Treatment at this stage requires trained medical professionals. An emergency team must be called immediately. While waiting for emergency personnel to arrive, it is important to move the patient to a cooler location and try to cool the body with ice packs or water.

Often, those who are susceptible to heat stroke are the least likely to ask for help. Some common settings of heat stroke:

  • Babies or young children left in a hot car. Parents or babysitters might underestimate the time and leave sleeping children in the car for convenience. The solution- It is NEVER safe to leave a child in the car.
  • The elderly or sick. Elderly people with weakened health may avoid turning on the air conditioning or a fan in hot weather, to save money or due to discomfort from blowing air. Some apartment buildings and homes are not equipped with air conditioners or air conditioning units. Many elderly people also avoid opening windows for safety reasons. The solution- An easy-to-use fan with several settings for comfort and a reliable thermometer to gauge temperature should be available.
  • Young adults training for sports. Young adults who have trained before may assume that they can always do what everyone else is doing. Lack of proper rest, lack of proper hydration, lack of proper clothes and sometimes simply random reasons may contribute to heat stroke. This is especially common in mid-day training sessions that last for hours. The solution- Stay on top of your teenager’s activities. Maintain communication with coaches. Use YOUR OWN judgment as a parent and trust yourself.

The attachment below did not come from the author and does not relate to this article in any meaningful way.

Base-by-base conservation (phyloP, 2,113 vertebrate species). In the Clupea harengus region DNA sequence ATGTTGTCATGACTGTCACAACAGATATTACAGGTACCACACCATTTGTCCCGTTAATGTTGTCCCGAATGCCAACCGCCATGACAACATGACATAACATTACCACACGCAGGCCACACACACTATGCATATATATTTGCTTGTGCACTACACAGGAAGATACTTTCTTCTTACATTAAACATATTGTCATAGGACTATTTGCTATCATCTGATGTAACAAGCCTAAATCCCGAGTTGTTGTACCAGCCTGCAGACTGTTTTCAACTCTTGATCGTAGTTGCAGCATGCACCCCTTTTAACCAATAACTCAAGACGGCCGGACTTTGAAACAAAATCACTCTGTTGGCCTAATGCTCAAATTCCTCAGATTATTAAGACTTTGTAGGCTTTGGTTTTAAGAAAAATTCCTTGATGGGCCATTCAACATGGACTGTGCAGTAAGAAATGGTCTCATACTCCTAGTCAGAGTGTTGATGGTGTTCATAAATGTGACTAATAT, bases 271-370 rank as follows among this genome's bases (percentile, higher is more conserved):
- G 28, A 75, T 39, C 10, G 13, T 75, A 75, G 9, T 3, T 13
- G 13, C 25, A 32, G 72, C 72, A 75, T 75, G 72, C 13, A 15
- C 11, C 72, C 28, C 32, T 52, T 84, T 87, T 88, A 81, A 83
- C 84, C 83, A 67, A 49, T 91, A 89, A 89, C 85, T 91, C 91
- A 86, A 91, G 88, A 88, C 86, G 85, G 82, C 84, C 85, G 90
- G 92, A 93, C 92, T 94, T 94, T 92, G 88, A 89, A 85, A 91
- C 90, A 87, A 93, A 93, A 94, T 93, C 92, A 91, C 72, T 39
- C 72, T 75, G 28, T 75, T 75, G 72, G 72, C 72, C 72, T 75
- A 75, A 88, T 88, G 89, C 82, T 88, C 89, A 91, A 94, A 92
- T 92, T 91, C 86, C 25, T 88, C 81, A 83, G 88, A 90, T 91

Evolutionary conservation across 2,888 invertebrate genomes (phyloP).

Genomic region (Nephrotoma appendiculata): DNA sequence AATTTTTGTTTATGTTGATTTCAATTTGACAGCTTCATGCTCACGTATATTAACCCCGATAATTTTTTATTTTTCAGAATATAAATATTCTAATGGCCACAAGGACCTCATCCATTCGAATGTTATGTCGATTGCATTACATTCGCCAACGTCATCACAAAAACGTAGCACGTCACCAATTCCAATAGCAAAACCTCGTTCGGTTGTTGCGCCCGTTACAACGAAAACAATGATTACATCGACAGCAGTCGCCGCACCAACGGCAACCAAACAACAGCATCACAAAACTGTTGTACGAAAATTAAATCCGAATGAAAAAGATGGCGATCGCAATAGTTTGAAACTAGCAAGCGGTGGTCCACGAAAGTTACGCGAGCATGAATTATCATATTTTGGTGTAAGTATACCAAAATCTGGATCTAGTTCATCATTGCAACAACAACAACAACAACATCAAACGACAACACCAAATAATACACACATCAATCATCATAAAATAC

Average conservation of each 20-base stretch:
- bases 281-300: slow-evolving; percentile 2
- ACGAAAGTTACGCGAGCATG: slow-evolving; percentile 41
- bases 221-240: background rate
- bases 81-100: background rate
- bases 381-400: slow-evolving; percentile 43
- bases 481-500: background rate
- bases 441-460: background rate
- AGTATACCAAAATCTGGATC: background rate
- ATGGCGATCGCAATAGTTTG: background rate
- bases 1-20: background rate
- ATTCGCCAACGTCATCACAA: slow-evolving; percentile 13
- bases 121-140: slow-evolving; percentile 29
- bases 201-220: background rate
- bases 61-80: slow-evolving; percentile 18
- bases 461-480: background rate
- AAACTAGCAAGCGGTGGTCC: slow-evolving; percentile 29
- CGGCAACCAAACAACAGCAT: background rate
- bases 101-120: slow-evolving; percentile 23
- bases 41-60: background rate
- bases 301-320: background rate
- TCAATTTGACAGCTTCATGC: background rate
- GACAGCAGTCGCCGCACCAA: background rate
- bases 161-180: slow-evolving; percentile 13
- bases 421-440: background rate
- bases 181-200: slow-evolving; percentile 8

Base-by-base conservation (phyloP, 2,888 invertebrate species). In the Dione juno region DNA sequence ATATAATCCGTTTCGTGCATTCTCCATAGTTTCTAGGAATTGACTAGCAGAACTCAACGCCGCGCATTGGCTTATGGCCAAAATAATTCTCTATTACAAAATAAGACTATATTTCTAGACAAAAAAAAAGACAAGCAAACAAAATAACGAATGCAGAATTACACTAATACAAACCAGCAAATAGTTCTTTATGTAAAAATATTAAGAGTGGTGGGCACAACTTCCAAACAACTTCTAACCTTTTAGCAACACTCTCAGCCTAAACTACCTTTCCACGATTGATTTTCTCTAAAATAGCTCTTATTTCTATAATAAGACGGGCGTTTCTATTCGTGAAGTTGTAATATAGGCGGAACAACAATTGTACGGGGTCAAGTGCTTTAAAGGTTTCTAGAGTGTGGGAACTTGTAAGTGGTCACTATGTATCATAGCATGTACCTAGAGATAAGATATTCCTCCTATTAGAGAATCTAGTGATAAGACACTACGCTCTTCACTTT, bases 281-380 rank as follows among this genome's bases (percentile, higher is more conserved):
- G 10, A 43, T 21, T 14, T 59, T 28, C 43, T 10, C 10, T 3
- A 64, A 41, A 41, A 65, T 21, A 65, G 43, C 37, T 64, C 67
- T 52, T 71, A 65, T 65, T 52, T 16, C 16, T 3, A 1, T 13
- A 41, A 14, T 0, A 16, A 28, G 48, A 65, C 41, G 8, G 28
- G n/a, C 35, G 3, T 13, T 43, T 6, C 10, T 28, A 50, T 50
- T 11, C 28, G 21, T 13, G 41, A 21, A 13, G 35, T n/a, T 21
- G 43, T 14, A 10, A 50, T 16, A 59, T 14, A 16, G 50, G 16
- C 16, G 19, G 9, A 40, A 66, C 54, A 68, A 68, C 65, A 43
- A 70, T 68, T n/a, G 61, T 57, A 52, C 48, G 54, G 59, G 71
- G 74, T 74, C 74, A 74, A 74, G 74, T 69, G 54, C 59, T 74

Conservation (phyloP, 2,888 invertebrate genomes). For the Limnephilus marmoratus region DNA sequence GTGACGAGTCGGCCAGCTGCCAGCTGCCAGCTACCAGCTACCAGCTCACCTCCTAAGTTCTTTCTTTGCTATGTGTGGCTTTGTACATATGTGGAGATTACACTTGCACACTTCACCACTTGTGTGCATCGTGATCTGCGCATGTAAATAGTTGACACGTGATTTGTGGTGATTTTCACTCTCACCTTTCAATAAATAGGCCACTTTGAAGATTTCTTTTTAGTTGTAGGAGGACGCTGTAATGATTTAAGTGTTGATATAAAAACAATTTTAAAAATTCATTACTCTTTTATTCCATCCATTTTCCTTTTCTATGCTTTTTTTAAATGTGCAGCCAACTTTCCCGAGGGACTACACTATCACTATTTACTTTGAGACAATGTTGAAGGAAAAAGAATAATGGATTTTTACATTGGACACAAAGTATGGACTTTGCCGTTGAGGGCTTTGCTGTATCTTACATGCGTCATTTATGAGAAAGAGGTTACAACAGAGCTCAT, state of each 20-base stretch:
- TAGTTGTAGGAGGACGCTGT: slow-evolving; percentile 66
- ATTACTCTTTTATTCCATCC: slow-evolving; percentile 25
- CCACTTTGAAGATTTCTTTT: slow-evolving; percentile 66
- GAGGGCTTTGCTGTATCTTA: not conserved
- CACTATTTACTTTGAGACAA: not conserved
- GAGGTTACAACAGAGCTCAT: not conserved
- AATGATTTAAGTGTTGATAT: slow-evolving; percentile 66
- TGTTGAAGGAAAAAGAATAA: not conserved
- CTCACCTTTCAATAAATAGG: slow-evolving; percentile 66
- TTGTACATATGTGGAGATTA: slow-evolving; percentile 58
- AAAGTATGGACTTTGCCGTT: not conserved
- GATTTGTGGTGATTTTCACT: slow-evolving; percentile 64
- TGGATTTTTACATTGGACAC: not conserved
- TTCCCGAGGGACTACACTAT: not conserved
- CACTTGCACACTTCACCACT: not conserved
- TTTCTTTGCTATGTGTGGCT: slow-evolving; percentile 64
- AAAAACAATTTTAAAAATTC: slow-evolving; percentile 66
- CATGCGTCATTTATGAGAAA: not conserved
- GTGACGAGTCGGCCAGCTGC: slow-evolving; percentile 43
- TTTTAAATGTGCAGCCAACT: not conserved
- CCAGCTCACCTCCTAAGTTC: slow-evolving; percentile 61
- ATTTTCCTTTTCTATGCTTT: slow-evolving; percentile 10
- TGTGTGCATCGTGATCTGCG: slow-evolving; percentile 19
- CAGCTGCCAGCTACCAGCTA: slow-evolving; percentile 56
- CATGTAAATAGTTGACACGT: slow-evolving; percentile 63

• Tanning. Indoor and outdoor tanning may consist of long sessions under high heat. Tanners often relax or fall asleep and therefore do not notice warning symptoms such as dizziness or headaches. Additionally, many people who regularly tan may also diet excessively and thus also do not maintain adequate nutrition, making them more susceptible to heat exhaustion and heat stroke. The solution- Maintain moderation in heat exposure and plan for proper hydration.
  • Outdoor workers. Many outdoor jobs such as construction go into full swing when the weather is warm. People who work outside in hot temperatures are often very task oriented, working hard and possibly forgetting to eat, drink, or notice physical signs of discomfort. The solution- Stay hydrated. Cool off by working in shade intermittently if possible. Take allotted breaks in shade if possible. Keep ice packs handy. If you are the supervisor, make sure your staff is able to take scheduled breaks in the shade and keep cool packs and cool drinks handy.


Harlan SL, Chowell G, Yang S, Petitti DB, Morales Butler EJ, Ruddell BL, Ruddell DM, Heat-related deaths in hot cities: estimates of human tolerance to high temperature thresholds, International Journal of Environmental Research and Public Health, March 2014

Simpson C, Abelsohn A., Heat-induced illness, Canadial Medical Association Journal, July 2012

Mazerolle SM, Pinkus DE, Casa DJ, McDermott BP, Pagnotta KD, Ruiz RC, Armstrong LE, Maresh CM, Journal of Athletic Training, September 2011